During these heady days of promises of "hope and change," many Americans, especially the young who are enamored of Sen. Barack Obama, are ignoring, and even dismissing, our history of civil rights.
Our memory of our civil rights history helps us understand the struggles and hard work of those who came before us, and it helps us appreciate our nation's uniqueness in the world.
For this reason, everyone should be reminded that July 26 marks a special event in U.S. race relations. On that date in 1948, President Harry S. Truman signed Executive Order 9981, which began an arduous process that would, over the next 17 years, fully integrate the nation's military.
The document's first paragraph, reflecting Truman's personal morality, gave the military and the rest of the nation a mandate for change:
"It is hereby declared to be the policy of the president that there shall be equality of treatment and opportunity for all persons in the armed services without regard to race, color, religion or national origin. This policy shall be put into effect as rapidly as possible, having due regard to the time required to effectuate any necessary changes without impairing efficiency or morale."
No one pretends that Truman was ahead of his time on race. He was not. His views on civil rights and race echoed those of most other politicians, even Southerners, of his generation. But Truman's awareness of the crucial social and cultural forces afflicting and threatening the nation and his pragmatism distinguished the president from his contemporaries.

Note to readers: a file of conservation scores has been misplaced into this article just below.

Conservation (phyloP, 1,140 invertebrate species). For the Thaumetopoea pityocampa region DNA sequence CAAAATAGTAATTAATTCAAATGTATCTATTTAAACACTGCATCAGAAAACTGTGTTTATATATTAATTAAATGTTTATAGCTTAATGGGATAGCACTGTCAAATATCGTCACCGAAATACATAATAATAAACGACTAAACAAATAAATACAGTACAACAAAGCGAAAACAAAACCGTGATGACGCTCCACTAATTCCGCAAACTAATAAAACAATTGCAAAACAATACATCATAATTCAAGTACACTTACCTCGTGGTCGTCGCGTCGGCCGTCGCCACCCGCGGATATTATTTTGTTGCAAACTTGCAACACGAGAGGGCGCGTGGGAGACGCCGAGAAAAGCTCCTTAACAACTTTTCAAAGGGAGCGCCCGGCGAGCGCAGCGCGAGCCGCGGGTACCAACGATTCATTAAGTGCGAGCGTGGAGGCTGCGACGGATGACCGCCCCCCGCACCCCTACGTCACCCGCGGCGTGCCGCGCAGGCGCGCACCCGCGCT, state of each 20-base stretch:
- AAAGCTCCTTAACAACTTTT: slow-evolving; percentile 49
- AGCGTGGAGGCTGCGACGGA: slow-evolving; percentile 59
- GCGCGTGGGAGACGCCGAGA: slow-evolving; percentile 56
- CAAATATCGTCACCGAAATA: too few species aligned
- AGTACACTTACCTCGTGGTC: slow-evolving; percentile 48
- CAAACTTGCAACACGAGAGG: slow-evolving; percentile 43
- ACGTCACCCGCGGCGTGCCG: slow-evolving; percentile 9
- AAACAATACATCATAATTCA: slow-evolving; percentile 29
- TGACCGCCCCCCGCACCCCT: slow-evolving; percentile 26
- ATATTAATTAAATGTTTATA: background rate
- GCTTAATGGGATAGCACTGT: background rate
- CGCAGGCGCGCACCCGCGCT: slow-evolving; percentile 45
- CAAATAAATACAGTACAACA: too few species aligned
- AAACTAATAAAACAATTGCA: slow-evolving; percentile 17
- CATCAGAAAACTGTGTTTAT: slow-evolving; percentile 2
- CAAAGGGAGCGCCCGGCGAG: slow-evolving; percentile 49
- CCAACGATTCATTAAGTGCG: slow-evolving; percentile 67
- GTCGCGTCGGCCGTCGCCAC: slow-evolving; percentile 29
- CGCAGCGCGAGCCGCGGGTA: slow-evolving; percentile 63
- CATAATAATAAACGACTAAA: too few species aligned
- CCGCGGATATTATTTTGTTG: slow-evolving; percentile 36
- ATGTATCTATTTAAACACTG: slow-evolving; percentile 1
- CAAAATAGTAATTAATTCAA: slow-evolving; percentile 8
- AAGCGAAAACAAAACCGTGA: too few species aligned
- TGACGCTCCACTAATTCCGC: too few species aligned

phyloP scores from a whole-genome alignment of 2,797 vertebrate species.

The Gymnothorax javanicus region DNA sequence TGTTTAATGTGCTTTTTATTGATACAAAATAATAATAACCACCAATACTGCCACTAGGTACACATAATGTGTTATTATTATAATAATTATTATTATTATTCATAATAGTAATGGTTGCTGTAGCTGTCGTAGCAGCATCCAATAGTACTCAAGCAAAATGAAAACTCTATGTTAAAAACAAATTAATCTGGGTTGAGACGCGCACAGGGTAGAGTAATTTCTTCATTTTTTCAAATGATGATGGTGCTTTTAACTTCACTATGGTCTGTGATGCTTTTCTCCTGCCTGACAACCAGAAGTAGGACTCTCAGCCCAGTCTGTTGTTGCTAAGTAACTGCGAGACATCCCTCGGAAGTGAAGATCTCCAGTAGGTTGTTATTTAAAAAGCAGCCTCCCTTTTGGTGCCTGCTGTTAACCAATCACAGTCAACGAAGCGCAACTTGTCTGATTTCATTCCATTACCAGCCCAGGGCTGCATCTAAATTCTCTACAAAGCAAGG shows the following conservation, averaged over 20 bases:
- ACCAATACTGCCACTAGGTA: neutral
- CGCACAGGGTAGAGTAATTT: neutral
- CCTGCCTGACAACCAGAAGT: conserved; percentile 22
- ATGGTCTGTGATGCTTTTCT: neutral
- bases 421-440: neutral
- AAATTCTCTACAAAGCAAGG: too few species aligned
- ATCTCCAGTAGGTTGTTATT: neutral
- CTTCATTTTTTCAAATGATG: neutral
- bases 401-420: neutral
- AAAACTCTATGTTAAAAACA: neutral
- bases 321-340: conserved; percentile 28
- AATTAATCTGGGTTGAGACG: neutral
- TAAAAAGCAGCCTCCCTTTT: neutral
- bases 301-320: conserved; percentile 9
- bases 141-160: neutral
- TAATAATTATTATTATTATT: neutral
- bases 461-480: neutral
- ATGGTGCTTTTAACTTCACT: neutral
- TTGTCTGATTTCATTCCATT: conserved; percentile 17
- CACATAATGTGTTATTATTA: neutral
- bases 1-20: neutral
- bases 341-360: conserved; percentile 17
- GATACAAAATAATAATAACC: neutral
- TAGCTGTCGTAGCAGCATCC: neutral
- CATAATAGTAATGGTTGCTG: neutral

During a speech in front of the Lincoln Memorial at the 1947 NAACP convention, Truman praised delegates for their "effective work for the improvement of our democratic processes."
Then Truman said something that surprised his listeners and gave them hope that the plight of black people would improve under his presidency: "It is my deep conviction that we have reached a turning point in the long history of our efforts to guarantee a freedom and equality for all our citizens. And when I say all Americans, I mean all Americans."
In 1998, then-Joint Chiefs of Staff historian Mickey Schubert told the American Forces Press Service that a convergence of several events influenced Truman.
"America had just fought a war against militarism and racism overseas, making it hard to sustain a segregationist policy back home," Schubert wrote. "And a growing instability on the Korean peninsula and the emerging Cold War with the Soviet Union also convinced the president and his advisers of the need for large standing army."
Truman also was deeply affected by the injustices and tragedies awaiting black veterans after they returned from the battlefields. In South Carolina, according to Schubert, a sheriff received no punishment after he intentionally blinded Isaac Woodward, a former Army sergeant who has served in Germany.
"This really touched President Truman," Schubert wrote.
Near Monroe, Ga., a white mob dragged two black veterans and their wives from their car and shot them to death. Authorities removed 60 bullets from the bodies. Again, Truman was outraged and vowed to act on behalf of black service personnel. Although he knew he would face resistance from the Dixiecrat wing of his party, he believed he could get specific results without much delay.
Although top white brass, including Army Gen. Omar Bradley, opposed desegregating the armed services — with Bradley declaring that the armed services had no business engaging in "social experiments" — Truman moved ahead.
When the United States left Korea in 1953, most units had desegregated. All had done so by 1965.
Today, the U.S. military is a model of racial integration. Tens of thousands of blacks have made the armed services their careers and have risen to high ranks, with Colin Powell becoming the nation's first black chairman of the Joint Chiefs of Staff.
Let us not fool ourselves into believing that the past is passe, that our civil rights heritage is "old school." Our civil rights struggle, led in many cases by decent white people, such as Harry S. Truman, drew the blueprint for who we are as a nation today.
We should not forget.